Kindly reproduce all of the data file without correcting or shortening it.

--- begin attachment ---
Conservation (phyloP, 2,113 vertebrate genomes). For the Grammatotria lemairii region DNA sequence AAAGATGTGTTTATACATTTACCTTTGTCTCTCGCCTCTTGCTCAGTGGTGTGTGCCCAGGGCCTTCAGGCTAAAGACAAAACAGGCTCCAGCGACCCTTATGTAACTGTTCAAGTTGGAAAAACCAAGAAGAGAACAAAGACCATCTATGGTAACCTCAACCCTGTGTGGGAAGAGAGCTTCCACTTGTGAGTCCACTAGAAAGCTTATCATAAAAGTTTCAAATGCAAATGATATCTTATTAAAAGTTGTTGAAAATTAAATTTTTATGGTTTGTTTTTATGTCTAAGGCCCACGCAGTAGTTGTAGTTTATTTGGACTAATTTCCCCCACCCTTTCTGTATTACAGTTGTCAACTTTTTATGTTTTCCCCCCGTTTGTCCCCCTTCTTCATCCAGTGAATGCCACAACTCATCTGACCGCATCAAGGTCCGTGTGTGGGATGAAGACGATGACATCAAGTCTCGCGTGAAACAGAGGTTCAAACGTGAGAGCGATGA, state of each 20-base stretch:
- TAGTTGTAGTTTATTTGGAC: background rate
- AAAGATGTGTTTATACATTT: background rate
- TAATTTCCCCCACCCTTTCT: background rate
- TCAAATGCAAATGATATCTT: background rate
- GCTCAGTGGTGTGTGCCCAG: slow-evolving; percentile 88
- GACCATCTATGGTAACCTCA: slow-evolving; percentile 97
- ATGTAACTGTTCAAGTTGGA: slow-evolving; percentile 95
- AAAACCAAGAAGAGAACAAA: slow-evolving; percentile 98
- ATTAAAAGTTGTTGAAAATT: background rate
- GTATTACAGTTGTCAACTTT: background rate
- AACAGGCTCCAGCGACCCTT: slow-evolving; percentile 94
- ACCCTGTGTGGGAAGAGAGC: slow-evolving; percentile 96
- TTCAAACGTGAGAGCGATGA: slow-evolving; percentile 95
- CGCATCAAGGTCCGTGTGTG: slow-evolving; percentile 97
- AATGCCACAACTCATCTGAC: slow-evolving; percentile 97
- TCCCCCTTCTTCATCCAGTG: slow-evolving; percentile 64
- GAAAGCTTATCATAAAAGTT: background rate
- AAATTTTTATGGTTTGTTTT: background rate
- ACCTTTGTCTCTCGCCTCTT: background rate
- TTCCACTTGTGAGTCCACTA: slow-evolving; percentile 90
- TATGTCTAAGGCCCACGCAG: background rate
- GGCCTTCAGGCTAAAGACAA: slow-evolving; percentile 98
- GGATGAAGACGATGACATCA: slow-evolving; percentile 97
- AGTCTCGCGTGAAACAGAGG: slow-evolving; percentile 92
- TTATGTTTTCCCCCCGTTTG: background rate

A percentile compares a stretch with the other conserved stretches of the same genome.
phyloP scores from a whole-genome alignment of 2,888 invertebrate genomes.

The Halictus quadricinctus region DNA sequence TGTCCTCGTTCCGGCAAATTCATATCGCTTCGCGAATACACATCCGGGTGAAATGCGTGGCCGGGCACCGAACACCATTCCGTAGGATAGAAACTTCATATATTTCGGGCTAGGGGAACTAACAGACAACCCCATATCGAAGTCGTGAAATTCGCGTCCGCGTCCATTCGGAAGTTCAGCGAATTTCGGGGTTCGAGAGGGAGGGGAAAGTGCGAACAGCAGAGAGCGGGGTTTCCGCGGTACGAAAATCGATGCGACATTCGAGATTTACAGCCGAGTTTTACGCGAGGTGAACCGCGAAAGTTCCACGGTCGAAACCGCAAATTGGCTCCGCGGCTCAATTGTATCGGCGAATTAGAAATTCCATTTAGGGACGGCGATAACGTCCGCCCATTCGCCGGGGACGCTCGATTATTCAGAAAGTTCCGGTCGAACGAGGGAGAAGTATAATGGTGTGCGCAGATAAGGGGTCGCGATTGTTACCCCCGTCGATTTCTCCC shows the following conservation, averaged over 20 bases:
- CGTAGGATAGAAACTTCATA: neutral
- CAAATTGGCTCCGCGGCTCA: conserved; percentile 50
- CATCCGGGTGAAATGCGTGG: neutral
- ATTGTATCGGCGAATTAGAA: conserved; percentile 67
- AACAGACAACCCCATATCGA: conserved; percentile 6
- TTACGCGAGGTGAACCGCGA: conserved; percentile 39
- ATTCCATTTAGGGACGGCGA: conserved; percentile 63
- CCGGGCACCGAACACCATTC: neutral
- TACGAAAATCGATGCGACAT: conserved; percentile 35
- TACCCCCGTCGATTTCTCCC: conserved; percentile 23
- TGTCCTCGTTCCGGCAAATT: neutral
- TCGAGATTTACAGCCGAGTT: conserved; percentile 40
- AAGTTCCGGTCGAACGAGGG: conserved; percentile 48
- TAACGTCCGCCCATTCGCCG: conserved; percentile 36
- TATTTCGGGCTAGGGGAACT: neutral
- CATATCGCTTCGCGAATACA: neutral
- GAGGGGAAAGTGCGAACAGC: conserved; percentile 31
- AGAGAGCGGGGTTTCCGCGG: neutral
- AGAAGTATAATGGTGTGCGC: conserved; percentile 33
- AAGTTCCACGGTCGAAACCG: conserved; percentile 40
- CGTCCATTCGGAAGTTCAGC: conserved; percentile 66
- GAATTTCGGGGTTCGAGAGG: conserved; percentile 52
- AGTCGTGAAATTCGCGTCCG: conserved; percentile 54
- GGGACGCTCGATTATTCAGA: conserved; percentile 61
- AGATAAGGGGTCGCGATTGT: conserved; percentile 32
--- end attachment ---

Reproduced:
Conservation (phyloP, 2,113 vertebrate genomes). For the Grammatotria lemairii region DNA sequence AAAGATGTGTTTATACATTTACCTTTGTCTCTCGCCTCTTGCTCAGTGGTGTGTGCCCAGGGCCTTCAGGCTAAAGACAAAACAGGCTCCAGCGACCCTTATGTAACTGTTCAAGTTGGAAAAACCAAGAAGAGAACAAAGACCATCTATGGTAACCTCAACCCTGTGTGGGAAGAGAGCTTCCACTTGTGAGTCCACTAGAAAGCTTATCATAAAAGTTTCAAATGCAAATGATATCTTATTAAAAGTTGTTGAAAATTAAATTTTTATGGTTTGTTTTTATGTCTAAGGCCCACGCAGTAGTTGTAGTTTATTTGGACTAATTTCCCCCACCCTTTCTGTATTACAGTTGTCAACTTTTTATGTTTTCCCCCCGTTTGTCCCCCTTCTTCATCCAGTGAATGCCACAACTCATCTGACCGCATCAAGGTCCGTGTGTGGGATGAAGACGATGACATCAAGTCTCGCGTGAAACAGAGGTTCAAACGTGAGAGCGATGA, state of each 20-base stretch:
- TAGTTGTAGTTTATTTGGAC: background rate
- AAAGATGTGTTTATACATTT: background rate
- TAATTTCCCCCACCCTTTCT: background rate
- TCAAATGCAAATGATATCTT: background rate
- GCTCAGTGGTGTGTGCCCAG: slow-evolving; percentile 88
- GACCATCTATGGTAACCTCA: slow-evolving; percentile 97
- ATGTAACTGTTCAAGTTGGA: slow-evolving; percentile 95
- AAAACCAAGAAGAGAACAAA: slow-evolving; percentile 98
- ATTAAAAGTTGTTGAAAATT: background rate
- GTATTACAGTTGTCAACTTT: background rate
- AACAGGCTCCAGCGACCCTT: slow-evolving; percentile 94
- ACCCTGTGTGGGAAGAGAGC: slow-evolving; percentile 96
- TTCAAACGTGAGAGCGATGA: slow-evolving; percentile 95
- CGCATCAAGGTCCGTGTGTG: slow-evolving; percentile 97
- AATGCCACAACTCATCTGAC: slow-evolving; percentile 97
- TCCCCCTTCTTCATCCAGTG: slow-evolving; percentile 64
- GAAAGCTTATCATAAAAGTT: background rate
- AAATTTTTATGGTTTGTTTT: background rate
- ACCTTTGTCTCTCGCCTCTT: background rate
- TTCCACTTGTGAGTCCACTA: slow-evolving; percentile 90
- TATGTCTAAGGCCCACGCAG: background rate
- GGCCTTCAGGCTAAAGACAA: slow-evolving; percentile 98
- GGATGAAGACGATGACATCA: slow-evolving; percentile 97
- AGTCTCGCGTGAAACAGAGG: slow-evolving; percentile 92
- TTATGTTTTCCCCCCGTTTG: background rate

A percentile compares a stretch with the other conserved stretches of the same genome.
phyloP scores from a whole-genome alignment of 2,888 invertebrate genomes.

The Halictus quadricinctus region DNA sequence TGTCCTCGTTCCGGCAAATTCATATCGCTTCGCGAATACACATCCGGGTGAAATGCGTGGCCGGGCACCGAACACCATTCCGTAGGATAGAAACTTCATATATTTCGGGCTAGGGGAACTAACAGACAACCCCATATCGAAGTCGTGAAATTCGCGTCCGCGTCCATTCGGAAGTTCAGCGAATTTCGGGGTTCGAGAGGGAGGGGAAAGTGCGAACAGCAGAGAGCGGGGTTTCCGCGGTACGAAAATCGATGCGACATTCGAGATTTACAGCCGAGTTTTACGCGAGGTGAACCGCGAAAGTTCCACGGTCGAAACCGCAAATTGGCTCCGCGGCTCAATTGTATCGGCGAATTAGAAATTCCATTTAGGGACGGCGATAACGTCCGCCCATTCGCCGGGGACGCTCGATTATTCAGAAAGTTCCGGTCGAACGAGGGAGAAGTATAATGGTGTGCGCAGATAAGGGGTCGCGATTGTTACCCCCGTCGATTTCTCCC shows the following conservation, averaged over 20 bases:
- CGTAGGATAGAAACTTCATA: neutral
- CAAATTGGCTCCGCGGCTCA: conserved; percentile 50
- CATCCGGGTGAAATGCGTGG: neutral
- ATTGTATCGGCGAATTAGAA: conserved; percentile 67
- AACAGACAACCCCATATCGA: conserved; percentile 6
- TTACGCGAGGTGAACCGCGA: conserved; percentile 39
- ATTCCATTTAGGGACGGCGA: conserved; percentile 63
- CCGGGCACCGAACACCATTC: neutral
- TACGAAAATCGATGCGACAT: conserved; percentile 35
- TACCCCCGTCGATTTCTCCC: conserved; percentile 23
- TGTCCTCGTTCCGGCAAATT: neutral
- TCGAGATTTACAGCCGAGTT: conserved; percentile 40
- AAGTTCCGGTCGAACGAGGG: conserved; percentile 48
- TAACGTCCGCCCATTCGCCG: conserved; percentile 36
- TATTTCGGGCTAGGGGAACT: neutral
- CATATCGCTTCGCGAATACA: neutral
- GAGGGGAAAGTGCGAACAGC: conserved; percentile 31
- AGAGAGCGGGGTTTCCGCGG: neutral
- AGAAGTATAATGGTGTGCGC: conserved; percentile 33
- AAGTTCCACGGTCGAAACCG: conserved; percentile 40
- CGTCCATTCGGAAGTTCAGC: conserved; percentile 66
- GAATTTCGGGGTTCGAGAGG: conserved; percentile 52
- AGTCGTGAAATTCGCGTCCG: conserved; percentile 54
- GGGACGCTCGATTATTCAGA: conserved; percentile 61
- AGATAAGGGGTCGCGATTGT: conserved; percentile 32